“Getting Iran wrong is the single thread that has linked American administrations of all political persuasions,” writes Council Senior Fellow Ray Takeyh in his book, Hidden Iran: Paradox and Power in the Islamic Republic.
Bernard Lewis argues that the logic of mutually assured destruction will not work with a nuclear-armed Iran.
If Congress does not approve the U.S.-India nuclear deal, “it would damage the bilateral relationship,” concludes a new Special Report. Congress should adopt a two-stage approach: formally endorsing the deal’s basic framework, while delaying final approval until it is assured that critical nonproliferation needs are met.
This Council Special Report addresses the controversial nuclear deal between the United States and India, offering practical recommendations for promoting U.S.-India relations while strengthening nonproliferation.
Judith Miller looks at the process leading up to Libya's abandonment of its WMD programs.
Judith Miller argues that Libya's surrender of WMD was the result of a combination of U.S. intelligence, diplomacy, and the use of force in Iraq.
Michael Levi speaks with cfr.org's Eben Kaplan about the consequences of nuclear terrorism on U.S. soil.
Tehran will negotiate but not renounce its right to enrich uranium, leaving policy experts divided on how to deal with the prospects of a nuclear-armed Iran.
Listen to Nobel Laureate Thomas C. Schelling discuss the role of deterrence in the non-use of nuclear weapons.
While the "threat of a nuclear attack by terrorists has never been greater," the U.S. government has yet to make prevention the highest priority, says a new Council on Foreign Relations report that outlines ways to reduce the possibility of nuclear terrorism.
Campbell evaluates the implications of the Boko Haram insurgency and recommends that the United States support Nigerian efforts to address the drivers of Boko Haram, such as poverty and corruption, and to foster stronger ties with Nigerian civil society.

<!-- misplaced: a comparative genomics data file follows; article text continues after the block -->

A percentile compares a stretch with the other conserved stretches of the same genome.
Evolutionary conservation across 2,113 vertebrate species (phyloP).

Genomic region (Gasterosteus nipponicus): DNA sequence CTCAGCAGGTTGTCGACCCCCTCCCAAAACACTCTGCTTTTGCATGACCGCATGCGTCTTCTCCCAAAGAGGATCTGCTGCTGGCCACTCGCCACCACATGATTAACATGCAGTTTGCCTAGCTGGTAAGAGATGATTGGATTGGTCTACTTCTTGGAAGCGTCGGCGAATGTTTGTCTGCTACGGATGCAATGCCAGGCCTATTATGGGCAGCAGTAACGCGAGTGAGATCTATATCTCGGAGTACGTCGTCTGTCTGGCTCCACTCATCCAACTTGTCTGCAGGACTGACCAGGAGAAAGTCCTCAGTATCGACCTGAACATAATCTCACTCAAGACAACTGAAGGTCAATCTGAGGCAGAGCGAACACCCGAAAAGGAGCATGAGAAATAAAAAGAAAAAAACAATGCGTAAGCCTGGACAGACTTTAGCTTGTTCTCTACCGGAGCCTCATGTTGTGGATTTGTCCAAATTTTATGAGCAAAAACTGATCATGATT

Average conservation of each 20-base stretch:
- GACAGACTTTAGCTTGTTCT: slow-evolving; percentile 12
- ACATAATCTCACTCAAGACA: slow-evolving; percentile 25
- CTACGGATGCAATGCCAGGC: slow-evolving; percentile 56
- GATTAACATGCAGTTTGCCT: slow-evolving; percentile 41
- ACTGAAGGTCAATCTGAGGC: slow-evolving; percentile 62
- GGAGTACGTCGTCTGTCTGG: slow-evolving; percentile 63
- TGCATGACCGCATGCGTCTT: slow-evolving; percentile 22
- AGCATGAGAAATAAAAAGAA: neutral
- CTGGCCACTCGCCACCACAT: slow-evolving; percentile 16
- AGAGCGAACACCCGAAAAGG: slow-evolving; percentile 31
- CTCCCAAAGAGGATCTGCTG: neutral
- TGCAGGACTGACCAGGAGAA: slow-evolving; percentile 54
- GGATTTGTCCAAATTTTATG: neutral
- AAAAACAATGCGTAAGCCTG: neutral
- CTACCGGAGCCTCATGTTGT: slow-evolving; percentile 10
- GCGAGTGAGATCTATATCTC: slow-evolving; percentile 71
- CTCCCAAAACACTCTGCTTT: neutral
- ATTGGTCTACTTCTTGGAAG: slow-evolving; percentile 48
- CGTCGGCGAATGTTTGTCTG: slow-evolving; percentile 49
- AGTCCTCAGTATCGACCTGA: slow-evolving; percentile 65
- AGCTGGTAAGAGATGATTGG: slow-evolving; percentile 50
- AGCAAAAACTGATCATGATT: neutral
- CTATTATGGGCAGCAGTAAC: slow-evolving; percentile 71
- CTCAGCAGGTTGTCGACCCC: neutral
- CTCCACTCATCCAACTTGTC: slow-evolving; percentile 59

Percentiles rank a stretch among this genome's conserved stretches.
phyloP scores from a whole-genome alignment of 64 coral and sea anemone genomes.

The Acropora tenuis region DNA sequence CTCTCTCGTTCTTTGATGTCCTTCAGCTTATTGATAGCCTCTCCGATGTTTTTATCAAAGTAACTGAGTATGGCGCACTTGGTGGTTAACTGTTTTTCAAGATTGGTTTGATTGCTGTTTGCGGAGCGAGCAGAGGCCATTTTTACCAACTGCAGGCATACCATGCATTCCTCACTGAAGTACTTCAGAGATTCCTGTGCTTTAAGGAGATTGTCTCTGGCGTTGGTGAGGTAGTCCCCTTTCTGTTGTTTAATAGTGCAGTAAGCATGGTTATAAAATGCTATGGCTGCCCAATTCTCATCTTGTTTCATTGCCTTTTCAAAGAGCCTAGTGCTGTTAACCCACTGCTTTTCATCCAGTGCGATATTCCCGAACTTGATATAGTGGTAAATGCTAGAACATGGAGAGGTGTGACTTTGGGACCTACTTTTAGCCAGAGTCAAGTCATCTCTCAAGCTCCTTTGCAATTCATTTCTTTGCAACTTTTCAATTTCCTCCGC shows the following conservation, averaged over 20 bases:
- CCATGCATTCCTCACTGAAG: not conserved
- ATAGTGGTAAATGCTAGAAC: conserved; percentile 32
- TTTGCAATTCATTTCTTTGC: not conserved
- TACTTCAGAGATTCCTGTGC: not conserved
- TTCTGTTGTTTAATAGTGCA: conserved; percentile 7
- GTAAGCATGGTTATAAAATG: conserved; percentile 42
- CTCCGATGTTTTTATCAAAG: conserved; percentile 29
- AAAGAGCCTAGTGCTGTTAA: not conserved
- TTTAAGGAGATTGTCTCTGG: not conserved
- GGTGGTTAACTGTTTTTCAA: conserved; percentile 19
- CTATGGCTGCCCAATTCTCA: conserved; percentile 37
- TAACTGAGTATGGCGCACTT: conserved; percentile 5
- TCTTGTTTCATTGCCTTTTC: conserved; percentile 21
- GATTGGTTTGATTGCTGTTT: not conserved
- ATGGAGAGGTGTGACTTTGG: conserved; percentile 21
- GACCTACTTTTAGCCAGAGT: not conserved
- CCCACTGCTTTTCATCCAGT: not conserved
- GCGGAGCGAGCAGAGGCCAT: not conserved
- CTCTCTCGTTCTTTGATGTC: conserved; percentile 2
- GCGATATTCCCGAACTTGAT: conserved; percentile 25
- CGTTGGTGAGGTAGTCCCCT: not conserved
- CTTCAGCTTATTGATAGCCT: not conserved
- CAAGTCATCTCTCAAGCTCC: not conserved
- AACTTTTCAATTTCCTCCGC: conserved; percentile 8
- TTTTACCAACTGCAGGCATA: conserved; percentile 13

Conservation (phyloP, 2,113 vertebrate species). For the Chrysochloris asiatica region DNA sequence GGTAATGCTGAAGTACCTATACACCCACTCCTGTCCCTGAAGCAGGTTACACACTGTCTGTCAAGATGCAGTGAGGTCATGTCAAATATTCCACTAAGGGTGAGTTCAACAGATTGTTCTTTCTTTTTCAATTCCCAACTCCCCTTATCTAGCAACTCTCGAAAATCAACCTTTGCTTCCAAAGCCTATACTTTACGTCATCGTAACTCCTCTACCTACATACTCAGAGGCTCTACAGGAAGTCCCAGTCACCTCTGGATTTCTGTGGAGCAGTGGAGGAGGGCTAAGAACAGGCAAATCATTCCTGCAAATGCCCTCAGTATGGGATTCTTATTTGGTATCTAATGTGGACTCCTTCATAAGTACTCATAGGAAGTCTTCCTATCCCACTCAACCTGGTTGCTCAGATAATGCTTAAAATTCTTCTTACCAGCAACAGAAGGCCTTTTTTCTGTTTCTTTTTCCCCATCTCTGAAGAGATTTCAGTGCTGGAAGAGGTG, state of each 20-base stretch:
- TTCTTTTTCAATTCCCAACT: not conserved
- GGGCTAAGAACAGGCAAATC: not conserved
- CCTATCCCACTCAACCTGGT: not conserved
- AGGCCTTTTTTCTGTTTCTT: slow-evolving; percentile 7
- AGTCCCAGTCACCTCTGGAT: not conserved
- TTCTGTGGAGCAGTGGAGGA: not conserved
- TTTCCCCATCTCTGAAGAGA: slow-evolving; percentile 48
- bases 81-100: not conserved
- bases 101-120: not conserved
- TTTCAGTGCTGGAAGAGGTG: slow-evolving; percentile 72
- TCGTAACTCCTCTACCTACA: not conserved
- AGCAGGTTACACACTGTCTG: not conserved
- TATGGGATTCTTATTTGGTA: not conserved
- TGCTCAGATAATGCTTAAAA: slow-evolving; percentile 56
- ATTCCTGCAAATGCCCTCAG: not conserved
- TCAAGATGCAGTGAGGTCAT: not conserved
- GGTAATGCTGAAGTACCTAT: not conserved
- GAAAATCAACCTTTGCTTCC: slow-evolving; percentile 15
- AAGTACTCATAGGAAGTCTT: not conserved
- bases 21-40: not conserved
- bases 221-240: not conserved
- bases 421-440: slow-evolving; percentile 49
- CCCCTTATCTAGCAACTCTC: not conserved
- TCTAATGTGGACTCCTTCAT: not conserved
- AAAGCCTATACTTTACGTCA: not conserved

Koblentz argues that the United States should work with other nuclear-armed states to manage threats to nuclear stability in the near term and establish processes for multilateral arms control efforts over the longer term.
The authors argue that it is essential to begin working now to expand and establish rules and norms governing armed drones, thereby creating standards of behavior that other countries will be more likely to follow.
Smith's insightful book explores the policy issues testing the Japanese government as it tries to navigate its relationship with an advancing China. More
This revolutionary new look at volatility and crisis in oil markets explores the conditions in which oil supply fears arise, gain popularity, and eventually wane. More
Maximalist finds lessons in the past that anticipate and clarify our chaotic present, revealing the history of U.S. foreign policy in an unexpected new light. More
Learn more about CFR’s mission and its work over the past year in the 2014 Annual Report. The Annual Report spotlights new initiatives, high-profile events, and authoritative scholarship from CFR experts, and includes a message from CFR President Richard N. Haass.
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